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Too painful to discuss...
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Old 10-03-2014, 06:41 PM   #6
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I'm similar to ERD. I really don't mind being corrected. "Now Clif you ignorant slut"isn't my favorite way of being corrected.

At times I've been genuinely please to be corrected.

"It is not what you don't know that will get you in trouble, it is what you know that ain't so, that is dangerous."
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Old 10-03-2014, 06:58 PM   #7
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Now that the OP has been corrected, here's another article on
Learning to Love Criticism that recently appeared in the NY Times.

Warning! Article discusses performance reviews and especially how men and women are different.
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Old 10-03-2014, 06:59 PM   #8
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The column in the OP gives some useful guidelines. I appreciate being corrected if I make a factual error, and I even appreciate being "corrected" in more subjective cases if it leads to a good discussion. But I let factual errors that others make go by frequently if calling attention to the issue would likely lead to hurt feelings, look nit-picky, or derail the conversation.
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Old 10-03-2014, 07:12 PM   #9
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Originally Posted by LOL! View Post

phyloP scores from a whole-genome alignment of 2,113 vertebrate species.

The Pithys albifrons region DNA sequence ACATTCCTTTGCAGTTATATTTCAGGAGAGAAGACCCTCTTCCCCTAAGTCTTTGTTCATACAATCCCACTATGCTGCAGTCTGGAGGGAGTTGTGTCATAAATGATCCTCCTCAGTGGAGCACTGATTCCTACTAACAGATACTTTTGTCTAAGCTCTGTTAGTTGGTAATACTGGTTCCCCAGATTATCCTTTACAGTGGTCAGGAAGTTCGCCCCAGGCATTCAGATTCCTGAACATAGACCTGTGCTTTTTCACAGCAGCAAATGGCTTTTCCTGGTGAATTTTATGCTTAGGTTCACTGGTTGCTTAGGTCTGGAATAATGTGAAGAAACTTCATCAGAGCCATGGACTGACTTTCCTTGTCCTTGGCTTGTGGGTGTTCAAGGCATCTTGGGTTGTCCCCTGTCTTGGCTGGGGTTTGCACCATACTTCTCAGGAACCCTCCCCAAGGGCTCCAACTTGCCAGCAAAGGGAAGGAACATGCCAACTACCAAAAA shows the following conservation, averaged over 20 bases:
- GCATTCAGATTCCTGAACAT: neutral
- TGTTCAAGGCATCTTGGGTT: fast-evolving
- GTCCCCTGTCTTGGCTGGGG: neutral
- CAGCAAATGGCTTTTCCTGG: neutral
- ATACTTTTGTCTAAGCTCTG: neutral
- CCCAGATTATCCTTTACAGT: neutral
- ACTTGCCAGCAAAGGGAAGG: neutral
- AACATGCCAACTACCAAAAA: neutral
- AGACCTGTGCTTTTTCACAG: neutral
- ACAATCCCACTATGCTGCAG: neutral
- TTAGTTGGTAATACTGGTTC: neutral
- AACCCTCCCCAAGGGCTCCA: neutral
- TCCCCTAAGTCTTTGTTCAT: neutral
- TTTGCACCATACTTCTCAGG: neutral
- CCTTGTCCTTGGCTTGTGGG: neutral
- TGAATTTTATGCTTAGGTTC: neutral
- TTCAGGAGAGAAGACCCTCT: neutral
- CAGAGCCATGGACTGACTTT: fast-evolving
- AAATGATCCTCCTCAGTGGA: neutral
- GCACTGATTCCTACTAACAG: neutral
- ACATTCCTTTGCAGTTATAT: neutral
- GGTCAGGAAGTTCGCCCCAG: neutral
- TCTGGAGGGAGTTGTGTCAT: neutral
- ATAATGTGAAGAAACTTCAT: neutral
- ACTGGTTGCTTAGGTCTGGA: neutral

Warning! Article discusses performance reviews and especially how men and women are different.
I didn't find the attempt at quantifying this to be very convincing. The underlying data gathering (here) involved a review and "grading" by a single researcher who knew the gender of the rater and ratee as she did the very subjective evaluations of comments.
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Old 10-03-2014, 07:52 PM   #10
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All I can say is that my need to correct others has declined greatly over time.
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Old 10-03-2014, 08:13 PM   #11
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All I can say is that my need to correct others has declined greatly over time.
I find it interesting that you describe it as a 'need'. I see it as a service to others.

For example, I recently mispronounced a word that I guess I've read fairly often, but rarely heard used in normal conversation. A family member corrected me. Great! Now I won't make that mistake in front of strangers who would not be comfortable enough to correct me, and would just think I was not so bright to mispronounce that word.

I don't know if they felt the 'need' to correct me or not, but I'm glad they did. I would not have benefited from their remaining silent, regardless the reason.


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I'm similar to ERD. I really don't mind being corrected. "Now Clif you ignorant slut"isn't my favorite way of being corrected. ...
I don't even mind the 'you ignorant...' part. Odds are, that is coming from someone I know well enough that we can throw jabs like that at each other and laugh about it. It's good to have friends you are that comfortable with (OK, correct me for ending a sentence with a preposition! - hmmm, how would you say that correctly in casual conversation?). And if it isn't a good-natured jab, well that person is likely just reminding me they are an arse, in case I forgot.

-ERD50
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Old 10-03-2014, 09:05 PM   #12
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Originally Posted by Gumby View Post
All I can say is that my need to correct others has declined greatly over time.
Sounds about right!

There is so much nastiness in the world we should put the emphasis on positive (and don't forget thoughtful) interactions.
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Old 10-03-2014, 10:07 PM   #13
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If the critic's purpose is to keep me out of major or minor trouble, I humbly accept correction.